Robert Reich is usually on the right track, and he is again: wage or wealth inequality is clearly the festering sore at ground zero of the current Great Recession. And taking costs off the other end of the see-saw, through earned income tax credit or health insurance reform or free education, clearly help workers. (... when the health reform is fixed.) Splitting the difference when workers are forced to shift down a pay grade would help, too.
Not sure why Reich omits the speculation tax (see also this), but on another point maybe he's joining the trigger happy crowd ready to declare the Employee Free Choice Act* dead and that's too bad. Long term, as Reich knows, there will be no economic recovery without strengthening workers' rights -- and the most important right is the right to organize, which we no longer fully have. The Employee Free Choice Act is going to have to come back, and keep coming back.
Of course that's true of worker control, and sindicalism, social revolution, and so on, but there are also specific short-term reforms that need to stay in the sunshine. Of course we always have to remember to say out loud that single-payer healthcare is a necessary but not sufficient condition for social & economic justice, and so on.
The bottom line is, the rich have to be relieved of some of the spoils they've managed to accrue by hook and by crook over generations. Wealth taxes. Speculation taxes. Progressive income taxes. Industrial nationalization. We can debate and argue over which is best -- and we should -- but without one or more of these taking a big bite out of the mountain of loot the rich are sitting on, the working class will never solve any of our deep-seated economic problems.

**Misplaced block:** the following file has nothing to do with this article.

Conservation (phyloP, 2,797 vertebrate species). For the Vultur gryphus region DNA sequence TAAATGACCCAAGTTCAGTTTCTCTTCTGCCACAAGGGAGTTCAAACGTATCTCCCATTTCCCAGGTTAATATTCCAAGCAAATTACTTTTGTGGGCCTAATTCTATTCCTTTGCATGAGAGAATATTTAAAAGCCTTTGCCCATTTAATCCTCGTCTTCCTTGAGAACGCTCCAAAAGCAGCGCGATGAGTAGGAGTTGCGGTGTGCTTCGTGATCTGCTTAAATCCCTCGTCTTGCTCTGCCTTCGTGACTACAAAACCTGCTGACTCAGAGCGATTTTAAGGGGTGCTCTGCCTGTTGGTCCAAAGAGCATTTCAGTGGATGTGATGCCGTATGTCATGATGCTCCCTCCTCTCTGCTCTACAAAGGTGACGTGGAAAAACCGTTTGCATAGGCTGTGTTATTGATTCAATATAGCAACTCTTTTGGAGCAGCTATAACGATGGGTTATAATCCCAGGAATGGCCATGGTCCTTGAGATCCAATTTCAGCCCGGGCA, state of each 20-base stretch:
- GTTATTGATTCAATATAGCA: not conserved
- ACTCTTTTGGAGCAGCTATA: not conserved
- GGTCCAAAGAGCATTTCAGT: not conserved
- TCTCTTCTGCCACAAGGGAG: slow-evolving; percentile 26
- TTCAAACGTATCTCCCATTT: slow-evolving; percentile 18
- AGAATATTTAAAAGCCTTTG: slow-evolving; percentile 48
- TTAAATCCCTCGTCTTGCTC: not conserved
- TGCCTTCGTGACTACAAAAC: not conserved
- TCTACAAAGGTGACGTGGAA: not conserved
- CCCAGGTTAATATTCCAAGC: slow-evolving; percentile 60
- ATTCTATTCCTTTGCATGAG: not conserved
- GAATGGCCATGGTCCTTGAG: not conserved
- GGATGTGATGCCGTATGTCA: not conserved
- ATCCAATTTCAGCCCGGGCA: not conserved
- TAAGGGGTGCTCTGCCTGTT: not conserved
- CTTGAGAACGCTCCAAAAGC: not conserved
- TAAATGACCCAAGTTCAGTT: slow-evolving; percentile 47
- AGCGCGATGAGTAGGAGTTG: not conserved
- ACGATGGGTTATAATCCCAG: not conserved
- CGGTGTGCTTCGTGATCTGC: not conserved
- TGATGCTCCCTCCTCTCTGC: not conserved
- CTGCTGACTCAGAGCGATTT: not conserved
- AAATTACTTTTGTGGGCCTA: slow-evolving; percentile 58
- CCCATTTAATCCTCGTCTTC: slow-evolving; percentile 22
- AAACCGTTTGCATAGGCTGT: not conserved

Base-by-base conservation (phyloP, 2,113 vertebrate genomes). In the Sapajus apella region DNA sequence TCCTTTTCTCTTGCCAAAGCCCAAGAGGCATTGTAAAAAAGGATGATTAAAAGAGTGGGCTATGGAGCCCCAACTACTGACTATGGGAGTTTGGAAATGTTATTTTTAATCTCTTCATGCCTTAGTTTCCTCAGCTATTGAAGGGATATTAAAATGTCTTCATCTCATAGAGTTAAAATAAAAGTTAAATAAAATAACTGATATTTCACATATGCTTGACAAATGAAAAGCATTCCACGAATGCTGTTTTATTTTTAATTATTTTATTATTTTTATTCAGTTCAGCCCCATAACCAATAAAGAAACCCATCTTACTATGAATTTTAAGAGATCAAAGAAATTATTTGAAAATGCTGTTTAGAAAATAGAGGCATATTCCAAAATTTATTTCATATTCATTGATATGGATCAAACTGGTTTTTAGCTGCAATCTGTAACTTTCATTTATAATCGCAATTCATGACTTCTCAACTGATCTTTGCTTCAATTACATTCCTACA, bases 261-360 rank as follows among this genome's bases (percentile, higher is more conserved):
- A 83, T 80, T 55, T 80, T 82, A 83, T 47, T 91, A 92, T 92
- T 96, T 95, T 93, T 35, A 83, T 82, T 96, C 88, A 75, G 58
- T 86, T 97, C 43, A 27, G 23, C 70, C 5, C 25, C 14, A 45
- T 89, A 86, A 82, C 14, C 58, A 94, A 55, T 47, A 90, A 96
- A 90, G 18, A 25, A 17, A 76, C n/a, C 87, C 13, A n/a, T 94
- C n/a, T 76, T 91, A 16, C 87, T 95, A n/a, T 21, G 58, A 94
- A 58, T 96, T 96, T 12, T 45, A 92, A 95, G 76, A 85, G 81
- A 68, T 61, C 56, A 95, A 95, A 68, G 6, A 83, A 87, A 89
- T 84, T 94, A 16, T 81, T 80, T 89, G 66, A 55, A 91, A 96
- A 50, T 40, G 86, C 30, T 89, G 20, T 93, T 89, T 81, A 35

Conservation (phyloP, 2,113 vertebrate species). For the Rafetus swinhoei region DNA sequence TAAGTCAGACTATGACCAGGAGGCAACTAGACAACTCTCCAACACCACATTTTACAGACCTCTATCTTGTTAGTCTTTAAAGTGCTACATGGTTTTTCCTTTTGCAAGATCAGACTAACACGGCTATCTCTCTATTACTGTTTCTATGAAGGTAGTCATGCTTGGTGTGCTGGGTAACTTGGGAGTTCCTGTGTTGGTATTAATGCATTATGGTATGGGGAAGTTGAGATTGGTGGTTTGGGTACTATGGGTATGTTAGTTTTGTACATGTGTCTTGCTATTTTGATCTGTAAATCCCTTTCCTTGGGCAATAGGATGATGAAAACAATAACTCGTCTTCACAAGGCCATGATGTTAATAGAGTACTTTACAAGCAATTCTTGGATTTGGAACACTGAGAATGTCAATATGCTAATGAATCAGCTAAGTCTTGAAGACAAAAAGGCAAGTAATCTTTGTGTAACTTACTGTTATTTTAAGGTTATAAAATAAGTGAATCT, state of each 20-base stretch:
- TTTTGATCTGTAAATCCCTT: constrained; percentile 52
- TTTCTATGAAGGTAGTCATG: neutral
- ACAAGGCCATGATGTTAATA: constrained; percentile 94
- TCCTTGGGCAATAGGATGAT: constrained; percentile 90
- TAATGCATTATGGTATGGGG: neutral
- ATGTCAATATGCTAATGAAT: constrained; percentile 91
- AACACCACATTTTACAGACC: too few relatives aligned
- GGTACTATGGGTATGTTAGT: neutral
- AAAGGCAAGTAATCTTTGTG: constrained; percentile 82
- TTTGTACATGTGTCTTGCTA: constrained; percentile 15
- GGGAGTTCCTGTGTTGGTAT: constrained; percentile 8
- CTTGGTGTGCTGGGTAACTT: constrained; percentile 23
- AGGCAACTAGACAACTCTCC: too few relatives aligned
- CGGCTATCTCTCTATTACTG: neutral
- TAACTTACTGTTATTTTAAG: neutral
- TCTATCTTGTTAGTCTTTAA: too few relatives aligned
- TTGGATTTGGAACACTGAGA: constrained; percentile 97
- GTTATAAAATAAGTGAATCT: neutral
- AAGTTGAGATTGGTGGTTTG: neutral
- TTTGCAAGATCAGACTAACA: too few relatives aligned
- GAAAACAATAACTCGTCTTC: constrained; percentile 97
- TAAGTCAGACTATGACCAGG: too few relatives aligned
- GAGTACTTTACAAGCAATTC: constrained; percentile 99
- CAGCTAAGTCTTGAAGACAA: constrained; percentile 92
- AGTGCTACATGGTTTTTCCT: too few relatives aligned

They've been robbing us of land, wages, taxes, and on and on, and it's time they made some restitution.
But we have to remember that that's not the end. The "Peace Dividend" if nothing else proved that freeing up the money does not guarantee that we get it, by any stretch of the imagination. Part of the package has to always be spending the money on our priorities: health, education, welfare, rights at work. Their priorities get plenty of play.
[*This article gives Emanuel and the White House too much credit. In fact, just after Obama became "President-Elect" Emanuel was already signaling deep doubts in answer reporters' questions about the incoming Administration's presumed support for EFCA - despite what other aides said later. In fact, Emanuel laughed off EFCA questions, implying that the question was loaded, as if support were already thin ice. My reading of the tea leaves is this Administration never intended to help EFCA in any way, shape or form. Shame on them.]